I have a plain web application using Tomcat 5.5 (no application server). In the server side, I am trying to achieve multitask, get data from databases in parallel. Now it works, but problem is, I didn't see any performance improvement.
Now, my questions are: 1. using multithread in server side, is it right direction ? 2. or the database (sybase) not allow to access table in parallel ? 3. or connection manager has some limitation ?
1. using multithread in server side, is it right direction ?
A servlet environment is inherently multi-threaded, unless you take steps to prevent that.
2. or the database (sybase) not allow to access table in parallel?
All serious commercial databases allow simultaneous access. That by itself may or may not lead to increased performance; e.g. on a single-CPU system handling multiple processes involves a small switching overhead, and, of course, the sum total time of executing two processes will be at least as long as executing those two processes sequentially.
3. or connection manager has some limitation ?
Depends on how it's done - are you using a connection pool with multiple connections?
Also, how did you establish that there was no performance gain?
Yes, the servlet engine is multi-threaded, but in my business logic, could I still use multi-thread to improvement performance?
Using more threads instead of 1 will not improve performance on all the systems and all type of machines. Increasing the number of threads will increase performance when there your system does work that is not cpu bound but at some places waits for an external input or blocks on I/O or waits for locks i.e. essentially your cpu is not completely utilized. If the above is not the case then in all probability your performance will go down by increasing the number of *active* threads as there will be thread scheduling overhead i.e. OS will try to suspend the executing thread(or threads in a multi-processor system) to give some time to the waiting threads and hence even if a thread is computing, it will be made to wait. So, the latency of the system will rise and hence the throughput will go down.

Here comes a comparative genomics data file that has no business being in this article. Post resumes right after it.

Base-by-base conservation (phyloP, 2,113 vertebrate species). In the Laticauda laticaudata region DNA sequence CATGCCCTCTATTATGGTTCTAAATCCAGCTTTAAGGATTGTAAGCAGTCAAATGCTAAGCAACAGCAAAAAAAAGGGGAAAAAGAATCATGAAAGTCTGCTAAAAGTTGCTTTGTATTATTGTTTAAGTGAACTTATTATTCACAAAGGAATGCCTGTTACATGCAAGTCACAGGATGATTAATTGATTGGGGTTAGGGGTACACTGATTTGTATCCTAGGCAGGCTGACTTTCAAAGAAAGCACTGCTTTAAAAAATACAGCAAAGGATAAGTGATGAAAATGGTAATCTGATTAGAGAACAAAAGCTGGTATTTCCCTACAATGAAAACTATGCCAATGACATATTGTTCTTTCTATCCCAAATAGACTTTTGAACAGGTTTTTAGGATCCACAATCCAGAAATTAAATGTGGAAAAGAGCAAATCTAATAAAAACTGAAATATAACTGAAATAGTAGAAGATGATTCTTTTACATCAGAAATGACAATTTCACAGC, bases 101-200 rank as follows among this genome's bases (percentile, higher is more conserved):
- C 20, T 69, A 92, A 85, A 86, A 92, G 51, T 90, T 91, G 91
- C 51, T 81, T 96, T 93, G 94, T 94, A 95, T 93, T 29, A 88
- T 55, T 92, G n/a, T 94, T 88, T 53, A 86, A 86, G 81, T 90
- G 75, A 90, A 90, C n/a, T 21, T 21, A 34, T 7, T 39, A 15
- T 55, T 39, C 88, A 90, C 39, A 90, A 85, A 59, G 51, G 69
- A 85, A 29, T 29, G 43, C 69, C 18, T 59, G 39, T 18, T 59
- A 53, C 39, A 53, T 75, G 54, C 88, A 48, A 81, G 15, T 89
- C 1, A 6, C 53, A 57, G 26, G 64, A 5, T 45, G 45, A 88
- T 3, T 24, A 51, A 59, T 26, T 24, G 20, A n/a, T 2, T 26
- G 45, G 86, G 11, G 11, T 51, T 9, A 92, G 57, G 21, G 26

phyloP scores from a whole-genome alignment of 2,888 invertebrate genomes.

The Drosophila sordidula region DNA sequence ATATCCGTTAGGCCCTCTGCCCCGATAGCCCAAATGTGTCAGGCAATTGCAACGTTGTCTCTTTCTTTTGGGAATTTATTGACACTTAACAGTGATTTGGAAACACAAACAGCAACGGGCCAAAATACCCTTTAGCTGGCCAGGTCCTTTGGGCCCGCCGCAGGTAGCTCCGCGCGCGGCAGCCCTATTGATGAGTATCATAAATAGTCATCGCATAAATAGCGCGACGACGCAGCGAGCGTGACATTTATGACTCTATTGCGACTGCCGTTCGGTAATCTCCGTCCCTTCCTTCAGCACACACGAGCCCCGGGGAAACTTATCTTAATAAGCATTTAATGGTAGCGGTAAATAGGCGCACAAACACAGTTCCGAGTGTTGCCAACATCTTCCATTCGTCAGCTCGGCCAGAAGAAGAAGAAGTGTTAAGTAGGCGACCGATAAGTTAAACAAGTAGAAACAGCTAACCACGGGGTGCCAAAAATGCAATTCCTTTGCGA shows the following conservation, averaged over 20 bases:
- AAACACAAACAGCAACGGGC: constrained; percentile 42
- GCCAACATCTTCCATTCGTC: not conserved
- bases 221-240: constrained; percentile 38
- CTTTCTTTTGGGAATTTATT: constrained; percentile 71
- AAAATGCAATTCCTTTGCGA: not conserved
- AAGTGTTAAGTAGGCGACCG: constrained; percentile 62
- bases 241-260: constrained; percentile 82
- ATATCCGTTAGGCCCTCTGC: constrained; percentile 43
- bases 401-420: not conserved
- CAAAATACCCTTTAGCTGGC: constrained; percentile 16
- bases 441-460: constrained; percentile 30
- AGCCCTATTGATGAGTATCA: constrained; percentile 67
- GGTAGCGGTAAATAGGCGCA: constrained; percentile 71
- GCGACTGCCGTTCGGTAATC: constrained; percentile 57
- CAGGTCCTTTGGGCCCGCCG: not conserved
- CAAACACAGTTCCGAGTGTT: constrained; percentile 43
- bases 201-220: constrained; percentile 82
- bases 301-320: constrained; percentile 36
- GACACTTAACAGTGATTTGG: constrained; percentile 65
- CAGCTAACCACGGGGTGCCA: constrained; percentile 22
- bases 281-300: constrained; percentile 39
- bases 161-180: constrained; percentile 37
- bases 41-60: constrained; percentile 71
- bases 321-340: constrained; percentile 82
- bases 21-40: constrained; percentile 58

While I agree with the gist of Nitesh's post above, it really isn't relevant here because the system is in all likelihood not CPU-bound, but I/O-bound. Edward said that it involves significant DB accesses, which is I/O as far as the servlet container is concerned.
Generally, simultaneous accesses to a servlet container will improve throughput (although not single-process performance, obviously).
Ulf: Generally, simultaneous accesses to a servlet container will improve throughput (although not single-process performance, obviously).
I did not get this statement. Access to a servlet container is always simultaneous/concurrent, isnt? However, the question is whether spawning new threads from within processing a request will boost performance or not? I *think* it depends on the servlet container configuration also. If the server already has a lot of *active* threads then spawning new threads will probably not improve performance however, if the cpu is under utilized then it will definetly. Now, the problem is the number of threads running inside tomcat will *probably* be governed by the load on the server and by the number of applications (though i am not sure about this), so how can one optimally configure a thread-pool to really make use of the parallelism in the request processing and thus improve performance? Without profiling the application it will really be tough to say that whether spawning new threads to make different Database calls will aid performace. It may be that the bottleneck indeed is database but how much will it be improved by processing multiple database calls parallely is something that can only be speculated untill we have profiling results.
IMHO, we should move this post to Performance forum.
Joined: Mar 22, 2005
Ah, I hadn't read the question as being about creating threads in the servlet container, but upon closer reading I think it is.
Creating threads in the servlet container itself isn't much of an overhead, certainly not when compared with the time needed to access a database. I guess it comes down to point #2 about whether the database itself is likely to exhibit better performance.
You are currently trying to optimize without knowing where your bottleneck is. This is like putting a cast on a patients foot without first asking what his problem is. It might work, but more likely the patient will still have his cough and limp around in a cast too. [ January 31, 2008: Message edited by: steve souza ]